The Conversation

Your Airbnb guest could be a tenant. Until the law is cleared up, hosts are in limbo

Posted by on December 16th, 2019 · Guest appearance, Housing, Law, Marginal rental, Sharing, Tenancy
Image credit: Daniel Krason/Shutterstock

By Bill Swannie (Victoria University) and Chris Martin (City Futures Research Centre). This article is republished from The Conversation under a Creative Commons license. Read the original article.

With summer holidays around the corner, many Victorians may be thinking about offering their homes through a home-share platform, such as Airbnb, while they get away themselves. Airbnb’s terms of service describe home-share arrangements as a “licence”. Legally, a licence can be terminated at any time and a guest who does not leave is a trespasser.

However, in 2016 the Victorian Supreme Court decided home-share arrangements may constitute a lease. This decision indicates residential tenancy law may apply to all home-share arrangements where the host is away from the premises.

This would impose significant legal obligations on hosts, who would be regarded as landlords. Guests, if considered tenants, would have all the associated legal protections.

For example, if a guest refuses to leave the premises, the host/landlord would have to follow the eviction process required by tenancy law. This has happened in California. Australian courts will eventually have to decide this issue.

How did the court arrive at its decision?

The court’s decision involved a tenant who offered the premises to guests on Airbnb. The court decided the tenant had breached the terms of the lease by subletting the premises. The tenant was evicted, as tenants cannot sublet without the landlord’s consent under tenancy law.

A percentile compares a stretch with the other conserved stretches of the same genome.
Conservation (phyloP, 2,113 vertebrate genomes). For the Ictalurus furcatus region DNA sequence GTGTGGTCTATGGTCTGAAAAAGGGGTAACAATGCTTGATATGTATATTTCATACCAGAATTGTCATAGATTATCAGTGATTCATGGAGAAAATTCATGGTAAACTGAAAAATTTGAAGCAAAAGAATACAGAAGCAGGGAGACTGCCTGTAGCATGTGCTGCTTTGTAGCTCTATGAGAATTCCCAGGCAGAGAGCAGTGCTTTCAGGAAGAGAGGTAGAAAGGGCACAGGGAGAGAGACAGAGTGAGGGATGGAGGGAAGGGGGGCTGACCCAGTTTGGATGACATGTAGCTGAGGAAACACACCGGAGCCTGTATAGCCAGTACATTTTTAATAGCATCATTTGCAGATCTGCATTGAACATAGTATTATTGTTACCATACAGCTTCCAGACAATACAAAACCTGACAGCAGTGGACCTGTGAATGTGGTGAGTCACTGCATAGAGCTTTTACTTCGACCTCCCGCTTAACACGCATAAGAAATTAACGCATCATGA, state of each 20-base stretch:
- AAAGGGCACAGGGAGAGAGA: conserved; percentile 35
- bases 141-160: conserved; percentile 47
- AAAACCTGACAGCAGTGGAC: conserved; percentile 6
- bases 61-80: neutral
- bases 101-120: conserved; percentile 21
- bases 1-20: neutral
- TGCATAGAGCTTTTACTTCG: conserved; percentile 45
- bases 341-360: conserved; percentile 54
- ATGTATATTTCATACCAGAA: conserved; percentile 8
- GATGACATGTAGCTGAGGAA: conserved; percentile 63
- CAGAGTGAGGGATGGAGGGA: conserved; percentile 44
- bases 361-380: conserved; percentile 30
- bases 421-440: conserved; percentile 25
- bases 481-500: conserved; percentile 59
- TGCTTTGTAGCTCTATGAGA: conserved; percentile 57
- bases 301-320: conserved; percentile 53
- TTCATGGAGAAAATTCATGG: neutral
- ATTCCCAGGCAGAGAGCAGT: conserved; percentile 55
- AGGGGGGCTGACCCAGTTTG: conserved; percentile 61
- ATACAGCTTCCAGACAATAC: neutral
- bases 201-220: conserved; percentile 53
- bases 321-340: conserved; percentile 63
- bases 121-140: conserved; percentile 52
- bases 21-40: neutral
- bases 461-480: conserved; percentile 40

The court focused on the relationship between the tenant and the guest and determined that the host had given “exclusive possession” of the premises to guests. In Victorian tenancy law, exclusive possession is required to create a lease.

The court said it did not matter that each guest’s stay was only a few days, or that the Airbnb terms described the arrangement as a “licence” rather than a lease.

Although the court’s decision applied to tenants in this case, logically the decision applies to all whole-of-premises home-share arrangements, including where the host owns the premises. This is because the legal test for creating a lease is the same as that for creating a sublease.

The decision is controversial because home sharing on Airbnb is similar to boarding arrangements (where the host provides accommodation and services such as cleaning), hotel rooms and serviced apartments. These arrangements are usually regarded as a licence, not a lease. This is because the host has access to the property during the guest’s stay (for example, to do cleaning), so exclusive possession is not given to the guest.

In fact, Airbnb arrangements are unlike typical tenancy agreements. They specify check-in and check-out times, furniture, linen and towels are usually provided, and “house rules” (for example, on noise levels and smoking) may restrict the guest’s use of the premises.

In addition, Victorian residential tenancy laws do not apply to premises ordinarily used for holidays. Potentially, this could exclude premises used for home sharing.

The situation may be different in other Australian states and territories, which, unlike Victoria, exclude from residential tenancies legislation agreements for the purpose of a holiday. However, not all home sharing is done for holiday purposes. For example, it’s also used for travel for business.

Legal uncertainty remains

The court’s decision means tenants who provide rented premises on Airbnb without the landlord’s consent may breach their own tenancy agreement and be evicted. However, the court stated that the particular circumstances of each case must be examined.